Good Old Fashioned Teamwork

The Avengers with some new friends
“Good Old Fashioned Teamwork”
A Review of Avengers: Age of Ultron by Nick Olszyk

MPAA Rating, PG-13           
Reel Rating, Three Reels

            Avengers: Age of Ultron is the first summer blockbuster of the year, and it opened the season like Hulk bursting through a building: big, loud, and a little disoriented. Our fearless heroes begin almost exactly where they left off in 2012, tying up a loose end from the last film. This mission isn’t enough for one of the Avengers, and he tries to find a permeant solution to Earth’s problems. Although the story is pretty confusing, there’s plenty of laughs and spectacular visual effects; it succeeds in all the right places.
            After retrieving Loki’s staff from the first Avengers, Tony Stark (Robert Downey Jr) becomes convinced that the world needs something stronger than the Avengers, something that will have its eyes and ears in all places to prevent future alien attacks. Along with seemingly mild manner scientist Bruce Banner (Mark Ruffalo), he creates the AI being Ultron (James Spader) that can hack into any digital system. As a computer program, he could theoretically could exist anywhere but usually takes the form of a giant robot – mostly so the film can have neat battle sequences. Stark designs Ultron to save the world, but he vastly misinterprets his programing. He thinks humans are weak and need to evolve. To this end, he begins to plan an extinction event, which involves “exterminating the Avengers” because they will no doubt try to save humanity. He knows they are too powerful to simply defeat in battle, so he must come up with a more devious way to weaken their resolve.
            This is plot of the film, at least I think so. There are dozens of subplots that are in some way connected to the main one. Sometimes, these works really well, especially when the budding romance between Banner and fellow Avenger Natasha Romanoff (Scarlett Johansson) is brought to halt when it is revealed both of them are sterile as a result of their backgrounds. Then there’s the two evil sidekicks of Ultron, Quicksilver (Aaron Taylor-Johnson) and Scarlet Witch (Elizabeth Olsen who has aged much better than her older siblings). A SHIELD officer puts it best, “he’s fast and she’s weird.” Scarlet’s powers gives her the ability to conjure visions in Thor and Captain America. Somehow these visions are kind-of true, driving Thor to go to a sacred pool and Captain America to do…nothing.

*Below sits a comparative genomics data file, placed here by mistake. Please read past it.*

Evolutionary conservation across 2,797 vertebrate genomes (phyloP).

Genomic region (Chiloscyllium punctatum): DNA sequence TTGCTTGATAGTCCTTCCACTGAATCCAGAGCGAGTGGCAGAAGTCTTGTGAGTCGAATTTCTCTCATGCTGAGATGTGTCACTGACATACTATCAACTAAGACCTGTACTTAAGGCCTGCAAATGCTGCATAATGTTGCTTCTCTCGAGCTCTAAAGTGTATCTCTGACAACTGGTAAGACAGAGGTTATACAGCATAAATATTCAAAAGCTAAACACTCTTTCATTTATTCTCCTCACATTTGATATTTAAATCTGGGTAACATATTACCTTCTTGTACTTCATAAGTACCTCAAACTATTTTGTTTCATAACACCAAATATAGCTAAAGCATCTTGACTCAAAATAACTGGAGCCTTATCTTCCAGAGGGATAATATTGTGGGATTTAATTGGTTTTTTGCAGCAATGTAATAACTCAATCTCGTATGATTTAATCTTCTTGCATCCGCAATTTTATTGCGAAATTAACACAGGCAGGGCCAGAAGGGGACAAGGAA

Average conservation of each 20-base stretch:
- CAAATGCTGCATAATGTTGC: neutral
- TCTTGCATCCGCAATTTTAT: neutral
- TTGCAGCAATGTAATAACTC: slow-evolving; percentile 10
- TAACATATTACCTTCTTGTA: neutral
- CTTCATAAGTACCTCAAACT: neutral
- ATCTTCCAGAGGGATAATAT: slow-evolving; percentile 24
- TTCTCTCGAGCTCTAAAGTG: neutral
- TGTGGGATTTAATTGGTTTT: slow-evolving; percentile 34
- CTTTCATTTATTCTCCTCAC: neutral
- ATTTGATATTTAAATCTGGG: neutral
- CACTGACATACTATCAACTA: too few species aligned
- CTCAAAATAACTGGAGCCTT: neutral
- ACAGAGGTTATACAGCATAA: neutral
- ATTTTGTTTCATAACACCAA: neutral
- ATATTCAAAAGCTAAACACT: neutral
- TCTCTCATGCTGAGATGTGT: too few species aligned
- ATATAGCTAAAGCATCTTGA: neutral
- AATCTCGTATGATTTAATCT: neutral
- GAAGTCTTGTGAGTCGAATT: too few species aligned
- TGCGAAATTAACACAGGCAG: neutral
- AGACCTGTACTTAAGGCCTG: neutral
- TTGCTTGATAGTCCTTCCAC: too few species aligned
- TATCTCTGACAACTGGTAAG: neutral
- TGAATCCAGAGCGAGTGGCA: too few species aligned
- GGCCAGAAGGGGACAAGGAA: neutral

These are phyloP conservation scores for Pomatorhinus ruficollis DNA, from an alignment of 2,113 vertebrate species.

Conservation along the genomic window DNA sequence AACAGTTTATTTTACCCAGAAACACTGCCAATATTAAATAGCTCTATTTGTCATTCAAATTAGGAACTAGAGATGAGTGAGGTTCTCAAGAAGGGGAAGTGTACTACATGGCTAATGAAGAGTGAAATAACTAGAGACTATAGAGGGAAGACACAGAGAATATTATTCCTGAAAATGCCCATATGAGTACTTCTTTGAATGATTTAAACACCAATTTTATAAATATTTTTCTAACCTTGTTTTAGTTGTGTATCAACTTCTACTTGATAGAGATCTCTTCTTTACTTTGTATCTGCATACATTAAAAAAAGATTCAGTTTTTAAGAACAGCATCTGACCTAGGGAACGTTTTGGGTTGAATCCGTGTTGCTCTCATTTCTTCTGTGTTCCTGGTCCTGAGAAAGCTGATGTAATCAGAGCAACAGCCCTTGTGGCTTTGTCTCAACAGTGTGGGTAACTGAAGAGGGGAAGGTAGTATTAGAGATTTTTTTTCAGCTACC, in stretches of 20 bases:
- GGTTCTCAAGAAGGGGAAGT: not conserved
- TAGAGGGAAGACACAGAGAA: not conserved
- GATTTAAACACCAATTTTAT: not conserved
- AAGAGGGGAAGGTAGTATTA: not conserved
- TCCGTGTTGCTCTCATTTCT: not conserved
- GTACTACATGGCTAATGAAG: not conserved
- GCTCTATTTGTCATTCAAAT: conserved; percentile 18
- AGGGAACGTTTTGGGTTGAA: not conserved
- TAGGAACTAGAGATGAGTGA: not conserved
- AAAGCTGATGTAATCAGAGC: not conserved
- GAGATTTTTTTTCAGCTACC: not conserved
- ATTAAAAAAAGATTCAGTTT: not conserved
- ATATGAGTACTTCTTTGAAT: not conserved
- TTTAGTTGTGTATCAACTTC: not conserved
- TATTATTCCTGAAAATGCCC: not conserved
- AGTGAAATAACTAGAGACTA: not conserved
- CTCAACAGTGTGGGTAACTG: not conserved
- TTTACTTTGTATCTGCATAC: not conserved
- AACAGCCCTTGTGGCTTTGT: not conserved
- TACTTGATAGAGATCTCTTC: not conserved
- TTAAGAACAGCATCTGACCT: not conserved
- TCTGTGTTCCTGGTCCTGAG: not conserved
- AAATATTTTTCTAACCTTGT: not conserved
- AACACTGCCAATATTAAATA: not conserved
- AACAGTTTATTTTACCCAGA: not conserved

These blender-mixed ideas don’t matter much because Age of Ultron is just so dang fun. Sci-fi juggernaut Joss Whedon has a natural talent for visual storytelling, especially witty dialogue and amusing situations. The best moment occurs during a party when each Avenger tries to pick up Thor’s hammer a-la King Arthur but “none are worthy” as Thor observes happily. Captain America ponders, “What about an elevator. That lifts the hammer. Is it worthy?” Good entertainment is its own reward, an important aspect of living the 3rd commandment, leaving time for leisure.
            Like most comic books, Age of Ultron brushes some deeper points but mostly teaches simple lessons like teamwork. Afraid they will face an enemy too strong, Stark wonders, “how will we cope?” “Together,” Captain America asserts. “And if we fail?” “Then we’ll do that together too.” While it’s clear that Stark is the instigator of this problem and never really apologizes, the team learns to put aside their differences and prejudices to defeat Ultron. Along the way, they discover that without any one of their members, it truly wouldn’t be complete. This is best demonstrated through Hawkeye the archer, often perceived as the weakest of the Avengers. When the rest of the crew needs a place to hide, they go to Hawkeye’s farm in the country where they meet his wife and children. Free from internet technology, they are momentarily safe. Seeing a functioning family, each realizes the Hawkeye has achieved their ever waking dream – a normal life. Hawkeye’s wife thoughtfully comforts her husband, “see, they need you the most.” He  shows the Avengers the reason they fight.
            The final conclusion reached by these ten companions is rooted in both Greek drama and Christian salvation history: all human utopias fail. Stark tried to make the perfect shield against evil but, because it was made from man and not God, it turned. True triumph is found in the cross not in technological progress. However, this does not mean that human endeavor is futile. Mother Teresa put it well: “it is not important that I am successful, only faithful.” There will always be another villain to fight as long as the fallen world exists, but fight we must. Christ is the victor, but man is called to participate in His army. In many ways, Ultron is a reflection of his creator, but the reason he fails while the Avengers succeeds is the unity of their friendship and justness of their cause.
            Avengers: Age of Ultron is a wonderful sequel that is easy to enjoy despite its flaws and brilliantly sets the stage for phase three of the Marvel Cinematic Universe. Despite the team’s many achievements, there is something ominous on the horizon, especially considering the third title Infinity War. Whatever comes next, as long as the Avengers stand united there’s nothing they can’t do.